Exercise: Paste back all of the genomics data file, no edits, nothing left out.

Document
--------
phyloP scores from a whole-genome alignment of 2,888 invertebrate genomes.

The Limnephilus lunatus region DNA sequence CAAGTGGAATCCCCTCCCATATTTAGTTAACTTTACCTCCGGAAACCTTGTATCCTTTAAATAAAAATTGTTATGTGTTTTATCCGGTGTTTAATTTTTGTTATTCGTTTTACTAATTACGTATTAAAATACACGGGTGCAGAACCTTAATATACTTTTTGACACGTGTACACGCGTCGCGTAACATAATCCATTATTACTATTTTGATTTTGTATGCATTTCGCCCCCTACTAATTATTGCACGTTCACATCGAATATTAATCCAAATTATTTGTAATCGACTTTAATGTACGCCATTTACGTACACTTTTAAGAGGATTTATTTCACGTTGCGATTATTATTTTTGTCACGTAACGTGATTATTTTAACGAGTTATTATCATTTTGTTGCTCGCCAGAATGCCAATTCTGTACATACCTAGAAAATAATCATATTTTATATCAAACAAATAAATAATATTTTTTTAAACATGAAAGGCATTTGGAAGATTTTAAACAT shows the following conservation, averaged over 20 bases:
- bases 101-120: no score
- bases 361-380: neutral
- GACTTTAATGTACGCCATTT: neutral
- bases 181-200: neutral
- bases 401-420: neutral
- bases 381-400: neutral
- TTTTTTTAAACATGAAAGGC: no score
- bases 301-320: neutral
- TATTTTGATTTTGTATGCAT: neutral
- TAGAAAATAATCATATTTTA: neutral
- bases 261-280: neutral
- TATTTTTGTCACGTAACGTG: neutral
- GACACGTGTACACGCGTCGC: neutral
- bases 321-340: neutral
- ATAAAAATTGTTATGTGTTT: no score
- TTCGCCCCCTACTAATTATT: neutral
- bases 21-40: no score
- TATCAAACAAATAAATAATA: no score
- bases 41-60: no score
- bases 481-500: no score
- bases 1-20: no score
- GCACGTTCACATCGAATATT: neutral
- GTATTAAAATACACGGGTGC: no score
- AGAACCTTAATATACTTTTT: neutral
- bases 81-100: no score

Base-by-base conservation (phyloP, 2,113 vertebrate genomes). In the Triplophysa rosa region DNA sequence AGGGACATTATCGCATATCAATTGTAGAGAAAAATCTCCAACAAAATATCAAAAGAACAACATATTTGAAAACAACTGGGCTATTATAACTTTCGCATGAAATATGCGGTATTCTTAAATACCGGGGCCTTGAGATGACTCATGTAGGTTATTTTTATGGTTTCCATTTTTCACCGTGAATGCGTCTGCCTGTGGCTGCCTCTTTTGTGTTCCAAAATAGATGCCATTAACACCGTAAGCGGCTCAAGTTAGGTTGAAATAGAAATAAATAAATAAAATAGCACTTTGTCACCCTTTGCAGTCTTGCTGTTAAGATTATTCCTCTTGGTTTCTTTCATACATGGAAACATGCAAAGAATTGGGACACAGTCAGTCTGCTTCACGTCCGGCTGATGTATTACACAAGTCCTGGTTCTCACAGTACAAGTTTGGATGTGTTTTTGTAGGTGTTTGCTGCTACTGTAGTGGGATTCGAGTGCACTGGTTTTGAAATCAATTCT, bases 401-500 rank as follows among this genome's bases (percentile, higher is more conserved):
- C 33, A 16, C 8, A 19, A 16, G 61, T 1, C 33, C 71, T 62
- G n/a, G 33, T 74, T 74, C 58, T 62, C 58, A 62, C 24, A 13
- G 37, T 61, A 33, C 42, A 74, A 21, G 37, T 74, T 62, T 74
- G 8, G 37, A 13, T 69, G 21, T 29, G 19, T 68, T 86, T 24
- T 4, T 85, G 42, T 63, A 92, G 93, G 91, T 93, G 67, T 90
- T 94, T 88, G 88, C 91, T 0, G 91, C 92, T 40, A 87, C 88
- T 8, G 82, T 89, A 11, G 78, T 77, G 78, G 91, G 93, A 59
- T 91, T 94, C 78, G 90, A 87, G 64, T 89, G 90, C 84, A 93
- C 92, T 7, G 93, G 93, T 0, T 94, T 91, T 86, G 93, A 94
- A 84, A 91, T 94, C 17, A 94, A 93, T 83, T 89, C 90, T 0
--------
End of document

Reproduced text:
phyloP scores from a whole-genome alignment of 2,888 invertebrate genomes.

The Limnephilus lunatus region DNA sequence CAAGTGGAATCCCCTCCCATATTTAGTTAACTTTACCTCCGGAAACCTTGTATCCTTTAAATAAAAATTGTTATGTGTTTTATCCGGTGTTTAATTTTTGTTATTCGTTTTACTAATTACGTATTAAAATACACGGGTGCAGAACCTTAATATACTTTTTGACACGTGTACACGCGTCGCGTAACATAATCCATTATTACTATTTTGATTTTGTATGCATTTCGCCCCCTACTAATTATTGCACGTTCACATCGAATATTAATCCAAATTATTTGTAATCGACTTTAATGTACGCCATTTACGTACACTTTTAAGAGGATTTATTTCACGTTGCGATTATTATTTTTGTCACGTAACGTGATTATTTTAACGAGTTATTATCATTTTGTTGCTCGCCAGAATGCCAATTCTGTACATACCTAGAAAATAATCATATTTTATATCAAACAAATAAATAATATTTTTTTAAACATGAAAGGCATTTGGAAGATTTTAAACAT shows the following conservation, averaged over 20 bases:
- bases 101-120: no score
- bases 361-380: neutral
- GACTTTAATGTACGCCATTT: neutral
- bases 181-200: neutral
- bases 401-420: neutral
- bases 381-400: neutral
- TTTTTTTAAACATGAAAGGC: no score
- bases 301-320: neutral
- TATTTTGATTTTGTATGCAT: neutral
- TAGAAAATAATCATATTTTA: neutral
- bases 261-280: neutral
- TATTTTTGTCACGTAACGTG: neutral
- GACACGTGTACACGCGTCGC: neutral
- bases 321-340: neutral
- ATAAAAATTGTTATGTGTTT: no score
- TTCGCCCCCTACTAATTATT: neutral
- bases 21-40: no score
- TATCAAACAAATAAATAATA: no score
- bases 41-60: no score
- bases 481-500: no score
- bases 1-20: no score
- GCACGTTCACATCGAATATT: neutral
- GTATTAAAATACACGGGTGC: no score
- AGAACCTTAATATACTTTTT: neutral
- bases 81-100: no score

Base-by-base conservation (phyloP, 2,113 vertebrate genomes). In the Triplophysa rosa region DNA sequence AGGGACATTATCGCATATCAATTGTAGAGAAAAATCTCCAACAAAATATCAAAAGAACAACATATTTGAAAACAACTGGGCTATTATAACTTTCGCATGAAATATGCGGTATTCTTAAATACCGGGGCCTTGAGATGACTCATGTAGGTTATTTTTATGGTTTCCATTTTTCACCGTGAATGCGTCTGCCTGTGGCTGCCTCTTTTGTGTTCCAAAATAGATGCCATTAACACCGTAAGCGGCTCAAGTTAGGTTGAAATAGAAATAAATAAATAAAATAGCACTTTGTCACCCTTTGCAGTCTTGCTGTTAAGATTATTCCTCTTGGTTTCTTTCATACATGGAAACATGCAAAGAATTGGGACACAGTCAGTCTGCTTCACGTCCGGCTGATGTATTACACAAGTCCTGGTTCTCACAGTACAAGTTTGGATGTGTTTTTGTAGGTGTTTGCTGCTACTGTAGTGGGATTCGAGTGCACTGGTTTTGAAATCAATTCT, bases 401-500 rank as follows among this genome's bases (percentile, higher is more conserved):
- C 33, A 16, C 8, A 19, A 16, G 61, T 1, C 33, C 71, T 62
- G n/a, G 33, T 74, T 74, C 58, T 62, C 58, A 62, C 24, A 13
- G 37, T 61, A 33, C 42, A 74, A 21, G 37, T 74, T 62, T 74
- G 8, G 37, A 13, T 69, G 21, T 29, G 19, T 68, T 86, T 24
- T 4, T 85, G 42, T 63, A 92, G 93, G 91, T 93, G 67, T 90
- T 94, T 88, G 88, C 91, T 0, G 91, C 92, T 40, A 87, C 88
- T 8, G 82, T 89, A 11, G 78, T 77, G 78, G 91, G 93, A 59
- T 91, T 94, C 78, G 90, A 87, G 64, T 89, G 90, C 84, A 93
- C 92, T 7, G 93, G 93, T 0, T 94, T 91, T 86, G 93, A 94
- A 84, A 91, T 94, C 17, A 94, A 93, T 83, T 89, C 90, T 0